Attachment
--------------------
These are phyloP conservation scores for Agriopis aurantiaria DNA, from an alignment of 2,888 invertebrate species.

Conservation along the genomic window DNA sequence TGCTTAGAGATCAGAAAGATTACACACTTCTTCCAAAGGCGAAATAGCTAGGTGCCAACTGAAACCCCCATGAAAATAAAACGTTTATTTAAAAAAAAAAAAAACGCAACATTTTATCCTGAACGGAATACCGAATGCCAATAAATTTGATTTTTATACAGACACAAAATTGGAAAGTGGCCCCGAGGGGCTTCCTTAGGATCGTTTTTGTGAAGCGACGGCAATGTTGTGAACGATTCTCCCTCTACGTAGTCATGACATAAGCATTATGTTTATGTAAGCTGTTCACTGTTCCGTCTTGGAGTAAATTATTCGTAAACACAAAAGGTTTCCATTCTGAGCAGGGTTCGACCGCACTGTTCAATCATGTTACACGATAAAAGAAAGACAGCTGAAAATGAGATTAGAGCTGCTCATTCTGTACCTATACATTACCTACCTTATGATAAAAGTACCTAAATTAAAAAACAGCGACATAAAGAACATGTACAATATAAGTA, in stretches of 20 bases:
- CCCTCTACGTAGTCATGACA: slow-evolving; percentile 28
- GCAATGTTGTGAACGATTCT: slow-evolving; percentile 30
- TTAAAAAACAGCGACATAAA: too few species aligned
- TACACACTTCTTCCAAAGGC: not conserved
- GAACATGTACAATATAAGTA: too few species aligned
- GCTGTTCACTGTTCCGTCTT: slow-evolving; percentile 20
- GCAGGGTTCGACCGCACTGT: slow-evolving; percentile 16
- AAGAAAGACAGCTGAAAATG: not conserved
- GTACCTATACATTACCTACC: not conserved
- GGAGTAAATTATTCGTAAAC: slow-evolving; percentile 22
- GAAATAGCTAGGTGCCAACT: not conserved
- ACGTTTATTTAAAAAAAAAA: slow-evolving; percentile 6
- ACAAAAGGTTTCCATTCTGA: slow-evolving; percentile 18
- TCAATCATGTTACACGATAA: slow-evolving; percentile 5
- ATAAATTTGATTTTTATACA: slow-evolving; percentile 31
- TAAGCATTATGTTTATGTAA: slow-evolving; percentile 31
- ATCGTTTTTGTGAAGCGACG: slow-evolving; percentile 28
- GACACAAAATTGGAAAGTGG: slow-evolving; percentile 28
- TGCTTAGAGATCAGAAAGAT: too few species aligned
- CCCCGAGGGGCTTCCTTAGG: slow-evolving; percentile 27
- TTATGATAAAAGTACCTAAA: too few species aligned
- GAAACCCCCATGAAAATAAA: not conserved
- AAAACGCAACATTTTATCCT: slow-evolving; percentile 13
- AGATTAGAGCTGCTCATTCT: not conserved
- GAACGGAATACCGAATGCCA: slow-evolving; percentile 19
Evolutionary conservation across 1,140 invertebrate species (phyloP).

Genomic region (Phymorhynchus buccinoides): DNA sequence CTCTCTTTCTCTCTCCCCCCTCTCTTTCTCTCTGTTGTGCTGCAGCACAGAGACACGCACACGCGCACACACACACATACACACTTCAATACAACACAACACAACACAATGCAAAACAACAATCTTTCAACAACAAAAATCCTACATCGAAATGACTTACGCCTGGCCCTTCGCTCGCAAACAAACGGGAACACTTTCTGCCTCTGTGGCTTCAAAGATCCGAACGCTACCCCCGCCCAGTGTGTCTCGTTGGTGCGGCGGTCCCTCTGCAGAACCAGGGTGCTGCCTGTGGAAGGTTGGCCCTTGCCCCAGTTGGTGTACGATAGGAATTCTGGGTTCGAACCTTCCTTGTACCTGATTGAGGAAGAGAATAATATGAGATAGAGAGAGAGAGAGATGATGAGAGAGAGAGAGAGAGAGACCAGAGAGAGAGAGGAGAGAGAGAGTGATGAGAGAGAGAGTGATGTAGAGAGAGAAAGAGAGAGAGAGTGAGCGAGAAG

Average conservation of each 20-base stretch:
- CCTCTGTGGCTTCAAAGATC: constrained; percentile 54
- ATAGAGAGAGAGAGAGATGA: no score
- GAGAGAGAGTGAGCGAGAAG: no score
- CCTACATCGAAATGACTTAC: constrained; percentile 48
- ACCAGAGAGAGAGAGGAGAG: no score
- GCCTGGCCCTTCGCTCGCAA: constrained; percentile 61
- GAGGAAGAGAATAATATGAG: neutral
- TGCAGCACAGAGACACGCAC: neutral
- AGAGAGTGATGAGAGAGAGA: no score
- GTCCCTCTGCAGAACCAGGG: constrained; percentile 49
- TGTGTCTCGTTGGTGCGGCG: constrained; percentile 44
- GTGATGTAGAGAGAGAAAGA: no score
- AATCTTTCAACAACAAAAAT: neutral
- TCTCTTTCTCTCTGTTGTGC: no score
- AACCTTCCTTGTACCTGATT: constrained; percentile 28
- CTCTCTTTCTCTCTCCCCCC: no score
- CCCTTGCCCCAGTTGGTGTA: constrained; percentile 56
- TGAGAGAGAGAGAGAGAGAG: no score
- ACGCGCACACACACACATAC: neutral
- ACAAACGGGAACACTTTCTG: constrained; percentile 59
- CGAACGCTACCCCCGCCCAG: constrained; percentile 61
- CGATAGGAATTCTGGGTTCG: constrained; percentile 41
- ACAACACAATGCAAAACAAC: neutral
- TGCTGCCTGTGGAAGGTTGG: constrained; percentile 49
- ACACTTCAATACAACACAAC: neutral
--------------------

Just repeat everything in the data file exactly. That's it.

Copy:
These are phyloP conservation scores for Agriopis aurantiaria DNA, from an alignment of 2,888 invertebrate species.

Conservation along the genomic window DNA sequence TGCTTAGAGATCAGAAAGATTACACACTTCTTCCAAAGGCGAAATAGCTAGGTGCCAACTGAAACCCCCATGAAAATAAAACGTTTATTTAAAAAAAAAAAAAACGCAACATTTTATCCTGAACGGAATACCGAATGCCAATAAATTTGATTTTTATACAGACACAAAATTGGAAAGTGGCCCCGAGGGGCTTCCTTAGGATCGTTTTTGTGAAGCGACGGCAATGTTGTGAACGATTCTCCCTCTACGTAGTCATGACATAAGCATTATGTTTATGTAAGCTGTTCACTGTTCCGTCTTGGAGTAAATTATTCGTAAACACAAAAGGTTTCCATTCTGAGCAGGGTTCGACCGCACTGTTCAATCATGTTACACGATAAAAGAAAGACAGCTGAAAATGAGATTAGAGCTGCTCATTCTGTACCTATACATTACCTACCTTATGATAAAAGTACCTAAATTAAAAAACAGCGACATAAAGAACATGTACAATATAAGTA, in stretches of 20 bases:
- CCCTCTACGTAGTCATGACA: slow-evolving; percentile 28
- GCAATGTTGTGAACGATTCT: slow-evolving; percentile 30
- TTAAAAAACAGCGACATAAA: too few species aligned
- TACACACTTCTTCCAAAGGC: not conserved
- GAACATGTACAATATAAGTA: too few species aligned
- GCTGTTCACTGTTCCGTCTT: slow-evolving; percentile 20
- GCAGGGTTCGACCGCACTGT: slow-evolving; percentile 16
- AAGAAAGACAGCTGAAAATG: not conserved
- GTACCTATACATTACCTACC: not conserved
- GGAGTAAATTATTCGTAAAC: slow-evolving; percentile 22
- GAAATAGCTAGGTGCCAACT: not conserved
- ACGTTTATTTAAAAAAAAAA: slow-evolving; percentile 6
- ACAAAAGGTTTCCATTCTGA: slow-evolving; percentile 18
- TCAATCATGTTACACGATAA: slow-evolving; percentile 5
- ATAAATTTGATTTTTATACA: slow-evolving; percentile 31
- TAAGCATTATGTTTATGTAA: slow-evolving; percentile 31
- ATCGTTTTTGTGAAGCGACG: slow-evolving; percentile 28
- GACACAAAATTGGAAAGTGG: slow-evolving; percentile 28
- TGCTTAGAGATCAGAAAGAT: too few species aligned
- CCCCGAGGGGCTTCCTTAGG: slow-evolving; percentile 27
- TTATGATAAAAGTACCTAAA: too few species aligned
- GAAACCCCCATGAAAATAAA: not conserved
- AAAACGCAACATTTTATCCT: slow-evolving; percentile 13
- AGATTAGAGCTGCTCATTCT: not conserved
- GAACGGAATACCGAATGCCA: slow-evolving; percentile 19
Evolutionary conservation across 1,140 invertebrate species (phyloP).

Genomic region (Phymorhynchus buccinoides): DNA sequence CTCTCTTTCTCTCTCCCCCCTCTCTTTCTCTCTGTTGTGCTGCAGCACAGAGACACGCACACGCGCACACACACACATACACACTTCAATACAACACAACACAACACAATGCAAAACAACAATCTTTCAACAACAAAAATCCTACATCGAAATGACTTACGCCTGGCCCTTCGCTCGCAAACAAACGGGAACACTTTCTGCCTCTGTGGCTTCAAAGATCCGAACGCTACCCCCGCCCAGTGTGTCTCGTTGGTGCGGCGGTCCCTCTGCAGAACCAGGGTGCTGCCTGTGGAAGGTTGGCCCTTGCCCCAGTTGGTGTACGATAGGAATTCTGGGTTCGAACCTTCCTTGTACCTGATTGAGGAAGAGAATAATATGAGATAGAGAGAGAGAGAGATGATGAGAGAGAGAGAGAGAGAGACCAGAGAGAGAGAGGAGAGAGAGAGTGATGAGAGAGAGAGTGATGTAGAGAGAGAAAGAGAGAGAGAGTGAGCGAGAAG

Average conservation of each 20-base stretch:
- CCTCTGTGGCTTCAAAGATC: constrained; percentile 54
- ATAGAGAGAGAGAGAGATGA: no score
- GAGAGAGAGTGAGCGAGAAG: no score
- CCTACATCGAAATGACTTAC: constrained; percentile 48
- ACCAGAGAGAGAGAGGAGAG: no score
- GCCTGGCCCTTCGCTCGCAA: constrained; percentile 61
- GAGGAAGAGAATAATATGAG: neutral
- TGCAGCACAGAGACACGCAC: neutral
- AGAGAGTGATGAGAGAGAGA: no score
- GTCCCTCTGCAGAACCAGGG: constrained; percentile 49
- TGTGTCTCGTTGGTGCGGCG: constrained; percentile 44
- GTGATGTAGAGAGAGAAAGA: no score
- AATCTTTCAACAACAAAAAT: neutral
- TCTCTTTCTCTCTGTTGTGC: no score
- AACCTTCCTTGTACCTGATT: constrained; percentile 28
- CTCTCTTTCTCTCTCCCCCC: no score
- CCCTTGCCCCAGTTGGTGTA: constrained; percentile 56
- TGAGAGAGAGAGAGAGAGAG: no score
- ACGCGCACACACACACATAC: neutral
- ACAAACGGGAACACTTTCTG: constrained; percentile 59
- CGAACGCTACCCCCGCCCAG: constrained; percentile 61
- CGATAGGAATTCTGGGTTCG: constrained; percentile 41
- ACAACACAATGCAAAACAAC: neutral
- TGCTGCCTGTGGAAGGTTGG: constrained; percentile 49
- ACACTTCAATACAACACAAC: neutral